Varenna is Bellagio’s less famous but equally beautiful cousin. Its lakeside walkway makes you feel like you’re strolling on the surface of the water, while all the scenery around you makes you feel like you’re stepping into a painting. Like most little towns perched on Lake Como’s shores, Varenna has its share of fancy and garden-equipped villas: Villa Cipressi and Villa Monastero, just to name a few.

Orrido di Bellano

Right north of Varenna, we find Bellano, another nice little lakeside town. But most importantly: we find the Orrido. A natural gorge carved throughout the centuries by the flowing and patient waters of the Pioverna river, the Orrido can get almost impossibly cool even during the hottest Summer heatwave. The place is not to underestimate. Springtime is when it’s at its best: the river flows more powerful than ever, fat with the water coming from the mountain, a gift from Winter.

Fun fact: orrido also means horrid in Italian. When I was a child I thought that the Orrido di Bellano must look exceptionally awful to deserve such a name. Was I wrong.

Villa del Balbianello

Villa del Balbianello sits on the very tip of the peninsula Dosso d’Avedo (southwestern branch, toward Como) and boasts an exclusive view of the lake and an amazing garden, along with one of the most beautiful terraces in the whole area. It was once a monastery (only the two bell towers remain), then it was converted into a villa by the end of the XVIII century; from then on, it hosted writers and artists, politicians and aristocrats.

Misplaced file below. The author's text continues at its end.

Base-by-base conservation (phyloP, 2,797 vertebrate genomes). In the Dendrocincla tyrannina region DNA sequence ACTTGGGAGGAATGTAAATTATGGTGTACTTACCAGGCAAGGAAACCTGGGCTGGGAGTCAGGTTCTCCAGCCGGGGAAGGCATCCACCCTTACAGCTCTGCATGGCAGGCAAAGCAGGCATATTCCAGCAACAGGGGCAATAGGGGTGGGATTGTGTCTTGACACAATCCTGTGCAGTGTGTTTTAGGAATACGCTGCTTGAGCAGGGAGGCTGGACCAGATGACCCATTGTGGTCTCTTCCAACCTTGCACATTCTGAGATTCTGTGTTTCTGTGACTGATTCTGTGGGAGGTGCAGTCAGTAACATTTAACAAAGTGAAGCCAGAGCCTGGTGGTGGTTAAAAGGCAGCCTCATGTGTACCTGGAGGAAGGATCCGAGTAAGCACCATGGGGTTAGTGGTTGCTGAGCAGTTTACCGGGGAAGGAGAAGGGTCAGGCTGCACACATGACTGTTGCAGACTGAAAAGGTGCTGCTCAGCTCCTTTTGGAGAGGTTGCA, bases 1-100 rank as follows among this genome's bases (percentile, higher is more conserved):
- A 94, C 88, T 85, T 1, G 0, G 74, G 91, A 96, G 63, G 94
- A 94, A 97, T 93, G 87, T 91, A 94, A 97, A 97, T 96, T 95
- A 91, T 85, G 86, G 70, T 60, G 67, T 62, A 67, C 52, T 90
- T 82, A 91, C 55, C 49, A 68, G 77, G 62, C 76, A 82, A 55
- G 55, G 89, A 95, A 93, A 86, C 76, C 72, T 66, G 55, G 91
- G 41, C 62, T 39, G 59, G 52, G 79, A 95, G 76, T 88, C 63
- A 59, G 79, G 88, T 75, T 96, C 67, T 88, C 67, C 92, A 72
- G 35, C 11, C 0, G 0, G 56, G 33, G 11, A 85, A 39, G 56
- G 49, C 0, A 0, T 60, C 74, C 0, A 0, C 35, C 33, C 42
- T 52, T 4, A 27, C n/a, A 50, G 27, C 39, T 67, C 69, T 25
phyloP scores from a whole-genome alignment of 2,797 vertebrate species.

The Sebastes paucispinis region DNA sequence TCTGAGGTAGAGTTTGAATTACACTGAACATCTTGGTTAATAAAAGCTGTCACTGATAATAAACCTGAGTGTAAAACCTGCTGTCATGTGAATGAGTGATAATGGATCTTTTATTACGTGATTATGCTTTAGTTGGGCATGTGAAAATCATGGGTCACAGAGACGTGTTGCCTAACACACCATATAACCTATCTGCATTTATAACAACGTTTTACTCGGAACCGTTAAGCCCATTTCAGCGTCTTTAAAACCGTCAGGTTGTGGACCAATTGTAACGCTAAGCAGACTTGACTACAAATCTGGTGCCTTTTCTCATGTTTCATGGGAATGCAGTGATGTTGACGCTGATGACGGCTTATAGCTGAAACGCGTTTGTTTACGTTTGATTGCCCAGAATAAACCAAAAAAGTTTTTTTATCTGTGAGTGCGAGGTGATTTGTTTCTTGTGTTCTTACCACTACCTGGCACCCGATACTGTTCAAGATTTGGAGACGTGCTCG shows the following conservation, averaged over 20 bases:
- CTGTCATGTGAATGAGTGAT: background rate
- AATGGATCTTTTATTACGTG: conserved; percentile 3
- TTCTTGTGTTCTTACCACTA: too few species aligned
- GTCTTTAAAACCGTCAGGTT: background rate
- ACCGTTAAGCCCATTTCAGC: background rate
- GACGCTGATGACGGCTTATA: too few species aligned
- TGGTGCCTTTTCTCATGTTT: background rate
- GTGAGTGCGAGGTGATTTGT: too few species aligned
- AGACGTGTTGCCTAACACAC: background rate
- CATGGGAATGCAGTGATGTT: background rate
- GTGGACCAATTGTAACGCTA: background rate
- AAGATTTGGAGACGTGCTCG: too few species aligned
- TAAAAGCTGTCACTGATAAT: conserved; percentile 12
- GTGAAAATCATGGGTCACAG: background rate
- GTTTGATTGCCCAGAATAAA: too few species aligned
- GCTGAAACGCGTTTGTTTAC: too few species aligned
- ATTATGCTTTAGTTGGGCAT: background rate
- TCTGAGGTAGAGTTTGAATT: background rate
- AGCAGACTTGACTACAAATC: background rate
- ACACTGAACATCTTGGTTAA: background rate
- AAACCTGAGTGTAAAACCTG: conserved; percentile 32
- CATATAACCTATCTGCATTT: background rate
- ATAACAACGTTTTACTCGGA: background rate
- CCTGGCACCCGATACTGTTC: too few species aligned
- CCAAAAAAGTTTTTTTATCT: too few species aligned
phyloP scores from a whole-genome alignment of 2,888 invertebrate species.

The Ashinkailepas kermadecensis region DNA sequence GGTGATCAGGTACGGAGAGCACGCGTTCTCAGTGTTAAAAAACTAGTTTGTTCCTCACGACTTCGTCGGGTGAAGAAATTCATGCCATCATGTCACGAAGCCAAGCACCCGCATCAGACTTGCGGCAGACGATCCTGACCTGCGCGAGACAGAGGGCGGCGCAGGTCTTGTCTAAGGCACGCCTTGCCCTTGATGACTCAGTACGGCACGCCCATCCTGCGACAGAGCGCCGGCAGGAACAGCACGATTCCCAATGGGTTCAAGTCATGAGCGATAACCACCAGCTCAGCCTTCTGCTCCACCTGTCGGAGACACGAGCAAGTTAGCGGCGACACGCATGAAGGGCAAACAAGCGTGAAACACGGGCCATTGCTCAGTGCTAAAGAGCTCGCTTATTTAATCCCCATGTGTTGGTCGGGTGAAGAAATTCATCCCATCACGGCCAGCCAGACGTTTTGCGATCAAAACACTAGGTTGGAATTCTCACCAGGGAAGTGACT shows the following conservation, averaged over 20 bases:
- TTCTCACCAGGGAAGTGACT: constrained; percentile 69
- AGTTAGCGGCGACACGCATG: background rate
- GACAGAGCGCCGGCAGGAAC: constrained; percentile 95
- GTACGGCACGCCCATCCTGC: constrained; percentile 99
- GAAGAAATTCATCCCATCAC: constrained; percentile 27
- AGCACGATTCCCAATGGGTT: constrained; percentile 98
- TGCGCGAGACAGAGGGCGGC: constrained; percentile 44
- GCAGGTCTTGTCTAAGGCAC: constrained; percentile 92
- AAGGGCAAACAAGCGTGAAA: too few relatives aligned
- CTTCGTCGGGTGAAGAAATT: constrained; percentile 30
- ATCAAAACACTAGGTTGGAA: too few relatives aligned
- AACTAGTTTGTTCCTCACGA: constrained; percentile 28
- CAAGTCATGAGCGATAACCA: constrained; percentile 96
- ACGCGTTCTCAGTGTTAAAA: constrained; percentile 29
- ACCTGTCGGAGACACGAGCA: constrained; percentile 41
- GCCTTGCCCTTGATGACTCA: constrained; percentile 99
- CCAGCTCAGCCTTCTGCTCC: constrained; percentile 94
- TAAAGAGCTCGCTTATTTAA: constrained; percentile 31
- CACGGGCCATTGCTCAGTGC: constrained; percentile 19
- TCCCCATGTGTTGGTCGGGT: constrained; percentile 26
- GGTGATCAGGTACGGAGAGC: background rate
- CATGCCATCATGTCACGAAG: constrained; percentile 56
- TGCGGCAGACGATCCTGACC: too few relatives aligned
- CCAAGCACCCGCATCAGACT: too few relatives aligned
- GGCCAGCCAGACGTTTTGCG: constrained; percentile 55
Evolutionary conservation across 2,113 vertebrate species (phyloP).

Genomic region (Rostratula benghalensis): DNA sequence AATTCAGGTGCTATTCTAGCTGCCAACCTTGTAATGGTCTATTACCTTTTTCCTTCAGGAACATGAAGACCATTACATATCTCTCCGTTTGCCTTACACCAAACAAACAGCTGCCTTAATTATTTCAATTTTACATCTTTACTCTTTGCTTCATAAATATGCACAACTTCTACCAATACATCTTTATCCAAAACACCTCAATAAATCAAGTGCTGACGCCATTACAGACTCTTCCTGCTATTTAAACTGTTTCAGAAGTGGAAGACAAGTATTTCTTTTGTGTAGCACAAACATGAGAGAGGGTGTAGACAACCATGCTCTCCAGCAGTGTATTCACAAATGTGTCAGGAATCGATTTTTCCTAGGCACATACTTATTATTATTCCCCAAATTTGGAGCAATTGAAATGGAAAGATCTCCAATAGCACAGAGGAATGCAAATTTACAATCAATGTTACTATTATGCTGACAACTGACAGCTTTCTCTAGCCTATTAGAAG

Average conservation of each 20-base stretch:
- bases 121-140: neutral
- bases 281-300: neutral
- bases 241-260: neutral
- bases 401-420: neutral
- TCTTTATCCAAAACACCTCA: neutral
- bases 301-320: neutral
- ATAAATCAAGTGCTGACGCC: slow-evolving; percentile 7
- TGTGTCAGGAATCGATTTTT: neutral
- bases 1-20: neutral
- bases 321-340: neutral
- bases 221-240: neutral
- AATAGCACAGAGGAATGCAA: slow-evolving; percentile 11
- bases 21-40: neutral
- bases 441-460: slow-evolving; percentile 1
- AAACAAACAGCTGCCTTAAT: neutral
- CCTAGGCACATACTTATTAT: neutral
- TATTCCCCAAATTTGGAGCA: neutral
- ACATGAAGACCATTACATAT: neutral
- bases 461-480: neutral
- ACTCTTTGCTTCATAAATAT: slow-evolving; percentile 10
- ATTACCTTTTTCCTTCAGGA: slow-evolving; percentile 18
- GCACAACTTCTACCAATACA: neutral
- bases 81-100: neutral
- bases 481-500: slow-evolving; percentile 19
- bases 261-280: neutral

It is now the most visited property of the FAI, an Italian foundation with the aim to protect and promote Italy’s historical and natural beauties.

Castello di Vezio

As if plenty of villas, a natural gorge, and Instagram-worthy little towns weren’t enough, Lake Como also has a castle.

Visiting Castello di Vezio and its creepy hooded guests

A castle like Castello di Vezio is definitely worth a visit. Especially when said castle enjoys one of the most spectacular views of the lake, is more than a thousand years old, hosts a school for birds of prey (well, sort of), and displays some of the creepiest pieces of art ever (white faceless hooded figures staring into the distance; that is my definition of creepy).

Abbazia di Piona

If you feel like purchasing some extremely strong alcoholic beverage, you might want to seriously consider paying a visit to the monks at the Abbazia di Piona. Why? Because the Cistercian monks who live in this centuries-old abbey perched on the Olgiasca peninsula distill one of the strongest herbal spirits your tongue can taste without melting.

Gocce Imperiali is distilled following an ancient and jealously treasured recipe: only the Cistercian monks know how to prepare this bright yellow spirit. Lacing coffee is the most frequent use of Gocce Imperiali; it has to be carefully dosed: no more than a few drops (gocce means drops in Italian). Given its alcoholic strength of 90°, and considering its power to turn the darkest espresso at least a couple of shades lighter, having it straight might not be a good idea.

I once mixed by mistake a spoonful of Gocce Imperiali with hot milk and honey to soothe a cold and a sore throat (granny’s remedies): one sip was enough to make me tipsy.

Lecco and the lake.

The Lake Como area is truly an awe-inspiring place, but there is so much more to see and to be awed by if one were to trail off the beaten path.